family of fish (Gasterosteidae)

Sticklebacks are fish of the Gasterosteidae family. FishBase currently recognises sixteen species in the family, grouped in five genera. Several of the species have a number of recognised subspecies, and the taxonomy of the family is thought to be in need of revision. They have a Holarctic distribution in fresh, brackish and marine waters.

Three-spined stickleback, Gasterosteus aculeatus
Scientific classification Edit this classification
Domain: Eukaryota
Kingdom: Animalia
Phylum: Chordata
Class: Actinopterygii
Order: Scorpaeniformes
Suborder: Gasterosteoidei
Family: Gasterosteidae
Bonaparte, 1831[1]
Fish in the Faroe Islands:
Stickleback (Gasterosteus aculeatus)
Faroese stamp issued: 7 Feb 1994
Artist: Astrid Andreasen

An unusual features of sticklebacks is that they have no scales, although some species have bony armour plates. They were thought to be related to pipefish and seahorses, but recent studies have shown that they're now related to the eelpouts and sculpins.

Stickleback species are found in fresh water environments in Europe, Asia and North America. They feed on small crustaceans and fish larvae.[2]

Sticklebacks have strong separated spines in the dorsal fin. All species show similar mating behaviour, with co-operation between the sexes, and protection of the eggs. The males construct a nest from vegetation held together by secretions from their kidneys. The males then attract females to the nest. The females lay their eggs inside, where the males fertilise them. The males then guards the eggs until they hatch.[2]



The Gasterosteidae, was first proposed as a family by the French zoologist Charles Lucien Bonaparte in 1831. It has long been considered that the sticklebacks and others made up a suborder, the Gasterosteoidei in the order Gasterosteiformes. Recent phylogenetic work has shown that the Gasterosteoidei is closely related to the Zoarcoidei and the Cottoidei. This taxon is now in the order Scorpaeniformes.



The family Gasterosteidae includes the following genera:



Sticklebacks have many sizes. Spinachia spinachia, the sea stickleback, is the largest of the sticklebacks and can grows to a length of 22 centimetres (8.7 in). The maximum size of the three-spined stickleback (Gasterosteus aculeatus), is about 4 inches, but few of them are more than 3 inches long.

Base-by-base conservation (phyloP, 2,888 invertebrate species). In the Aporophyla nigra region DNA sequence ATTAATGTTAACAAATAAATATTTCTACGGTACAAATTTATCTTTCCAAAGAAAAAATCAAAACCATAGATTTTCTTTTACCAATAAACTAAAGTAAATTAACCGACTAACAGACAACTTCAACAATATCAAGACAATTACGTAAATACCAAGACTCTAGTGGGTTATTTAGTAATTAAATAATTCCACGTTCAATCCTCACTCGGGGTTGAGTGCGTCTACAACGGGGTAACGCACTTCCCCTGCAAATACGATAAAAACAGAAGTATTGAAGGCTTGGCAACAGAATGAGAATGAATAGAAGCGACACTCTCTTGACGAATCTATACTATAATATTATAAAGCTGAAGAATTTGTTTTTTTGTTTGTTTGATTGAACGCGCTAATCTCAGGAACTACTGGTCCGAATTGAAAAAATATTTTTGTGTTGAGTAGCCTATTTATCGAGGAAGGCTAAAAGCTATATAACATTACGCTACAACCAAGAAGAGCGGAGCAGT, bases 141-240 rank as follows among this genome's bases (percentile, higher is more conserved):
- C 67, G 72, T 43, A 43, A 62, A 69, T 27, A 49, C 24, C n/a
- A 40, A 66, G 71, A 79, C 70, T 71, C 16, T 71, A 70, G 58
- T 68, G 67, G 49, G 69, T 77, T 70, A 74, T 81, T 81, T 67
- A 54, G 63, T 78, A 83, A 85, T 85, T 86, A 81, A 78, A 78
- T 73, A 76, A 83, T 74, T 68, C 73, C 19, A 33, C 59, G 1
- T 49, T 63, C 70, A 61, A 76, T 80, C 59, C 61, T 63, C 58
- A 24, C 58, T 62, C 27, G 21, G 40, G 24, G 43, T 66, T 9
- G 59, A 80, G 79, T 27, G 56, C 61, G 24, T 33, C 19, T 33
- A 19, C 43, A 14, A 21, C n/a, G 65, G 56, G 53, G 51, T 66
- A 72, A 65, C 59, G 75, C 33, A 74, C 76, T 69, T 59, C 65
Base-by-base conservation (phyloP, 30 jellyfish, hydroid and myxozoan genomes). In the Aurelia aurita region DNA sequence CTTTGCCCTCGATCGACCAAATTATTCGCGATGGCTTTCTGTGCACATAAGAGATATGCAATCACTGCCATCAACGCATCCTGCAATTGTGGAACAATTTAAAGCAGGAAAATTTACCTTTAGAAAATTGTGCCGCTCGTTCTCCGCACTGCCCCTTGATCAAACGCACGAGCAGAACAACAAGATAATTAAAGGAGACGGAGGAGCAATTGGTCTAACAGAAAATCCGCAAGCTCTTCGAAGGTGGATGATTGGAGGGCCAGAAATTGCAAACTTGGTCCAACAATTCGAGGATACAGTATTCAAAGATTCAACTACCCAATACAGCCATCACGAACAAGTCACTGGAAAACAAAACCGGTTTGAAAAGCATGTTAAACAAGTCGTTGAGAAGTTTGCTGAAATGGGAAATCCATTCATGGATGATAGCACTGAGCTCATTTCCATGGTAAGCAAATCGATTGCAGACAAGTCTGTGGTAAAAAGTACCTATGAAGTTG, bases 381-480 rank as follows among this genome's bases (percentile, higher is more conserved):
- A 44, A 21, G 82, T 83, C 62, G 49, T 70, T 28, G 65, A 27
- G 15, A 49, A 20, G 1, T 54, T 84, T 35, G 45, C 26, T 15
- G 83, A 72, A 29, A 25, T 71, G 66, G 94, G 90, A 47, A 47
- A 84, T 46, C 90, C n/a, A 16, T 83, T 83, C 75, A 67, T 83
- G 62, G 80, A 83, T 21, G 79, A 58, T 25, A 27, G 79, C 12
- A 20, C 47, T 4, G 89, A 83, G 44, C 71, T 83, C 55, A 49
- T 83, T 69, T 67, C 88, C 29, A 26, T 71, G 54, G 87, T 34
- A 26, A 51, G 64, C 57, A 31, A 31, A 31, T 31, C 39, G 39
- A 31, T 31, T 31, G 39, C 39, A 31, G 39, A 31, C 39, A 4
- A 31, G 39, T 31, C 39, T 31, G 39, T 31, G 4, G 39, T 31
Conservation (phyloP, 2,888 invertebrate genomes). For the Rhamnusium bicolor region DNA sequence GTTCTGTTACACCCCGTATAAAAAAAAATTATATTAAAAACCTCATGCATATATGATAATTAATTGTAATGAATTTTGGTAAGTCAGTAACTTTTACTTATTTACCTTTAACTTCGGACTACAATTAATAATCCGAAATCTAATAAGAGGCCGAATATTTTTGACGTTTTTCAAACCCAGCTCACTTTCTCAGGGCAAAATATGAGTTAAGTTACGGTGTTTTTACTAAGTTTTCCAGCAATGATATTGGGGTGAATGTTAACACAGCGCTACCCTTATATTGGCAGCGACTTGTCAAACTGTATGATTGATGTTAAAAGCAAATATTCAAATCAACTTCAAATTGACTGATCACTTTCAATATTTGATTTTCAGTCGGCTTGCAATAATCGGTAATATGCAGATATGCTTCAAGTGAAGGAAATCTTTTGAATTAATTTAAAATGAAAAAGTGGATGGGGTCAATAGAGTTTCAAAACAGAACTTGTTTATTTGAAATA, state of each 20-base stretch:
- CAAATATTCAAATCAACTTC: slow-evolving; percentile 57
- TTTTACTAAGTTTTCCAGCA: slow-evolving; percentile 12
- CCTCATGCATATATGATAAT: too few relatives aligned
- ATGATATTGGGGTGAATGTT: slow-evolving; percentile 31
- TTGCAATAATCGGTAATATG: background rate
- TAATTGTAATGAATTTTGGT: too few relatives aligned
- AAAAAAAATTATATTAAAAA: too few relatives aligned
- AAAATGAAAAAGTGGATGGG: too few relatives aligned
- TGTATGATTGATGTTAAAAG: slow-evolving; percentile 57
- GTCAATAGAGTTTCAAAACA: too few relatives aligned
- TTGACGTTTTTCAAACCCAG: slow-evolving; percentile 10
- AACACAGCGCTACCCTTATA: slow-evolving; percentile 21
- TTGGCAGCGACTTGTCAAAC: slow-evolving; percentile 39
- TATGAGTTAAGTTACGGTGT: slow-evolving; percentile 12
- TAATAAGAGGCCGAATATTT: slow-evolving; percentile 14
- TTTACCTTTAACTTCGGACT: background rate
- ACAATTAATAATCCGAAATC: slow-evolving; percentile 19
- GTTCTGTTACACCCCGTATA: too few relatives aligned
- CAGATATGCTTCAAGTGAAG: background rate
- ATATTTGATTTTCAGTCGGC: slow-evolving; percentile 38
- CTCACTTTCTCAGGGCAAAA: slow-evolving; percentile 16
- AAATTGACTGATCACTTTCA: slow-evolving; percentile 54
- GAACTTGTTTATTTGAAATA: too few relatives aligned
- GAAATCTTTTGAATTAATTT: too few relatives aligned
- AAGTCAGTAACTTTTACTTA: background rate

Body form varies with habitat: sticklebacks in shallow lakes have developed a deep body specialized to enable eating benthic invertebrates, whilst those in deep oligotrophic lakes love to feed on plankton and have a more slimlined body.



Studies have shown that sticklebacks display distinct personality traits, specifically in the area of taking a risk, and, can be considered bold or shy. These traits were determined to directly influence if they'd lead, and if discouraged, attempt to lead again.


Brook stickleback (Culaea inconstans)

Sticklebacks show similar, unusual mating behaviour. Here's how they do it.

Mating choice


The sex with the greatest parental investment has the strongest mate preferences. These small, spiky fishes exhibit mutual mate choice in which both the male and female have strong mate preferences. It is most probably due in part to the strong parental investment on behalf of the male in guarding the eggs.

Inbreeding avoidance


Female threespine sticklebacks adjust their courting behaviour to the risk of inbreeding. They prefer to mate with the non-sibling and avoid the disadvantages that accompany incest.


  1. Richard van der Laan; William N. Eschmeyer & Ronald Fricke (2014). "Family-group names of Recent fishes". Zootaxa. 3882 (2): 001–230. doi:10.11646/zootaxa.3882.1.1. PMID 25543675.
  2. 2.0 2.1 Orr, James W. & Pietsch, T.W. (1998). Paxton J.R. & Eschmeyer W.N. (ed.). Encyclopedia of Fishes. San Diego: Academic Press. pp. 171–172. ISBN 0-12-547665-5.{{cite book}}: CS1 maint: multiple names: authors list (link)

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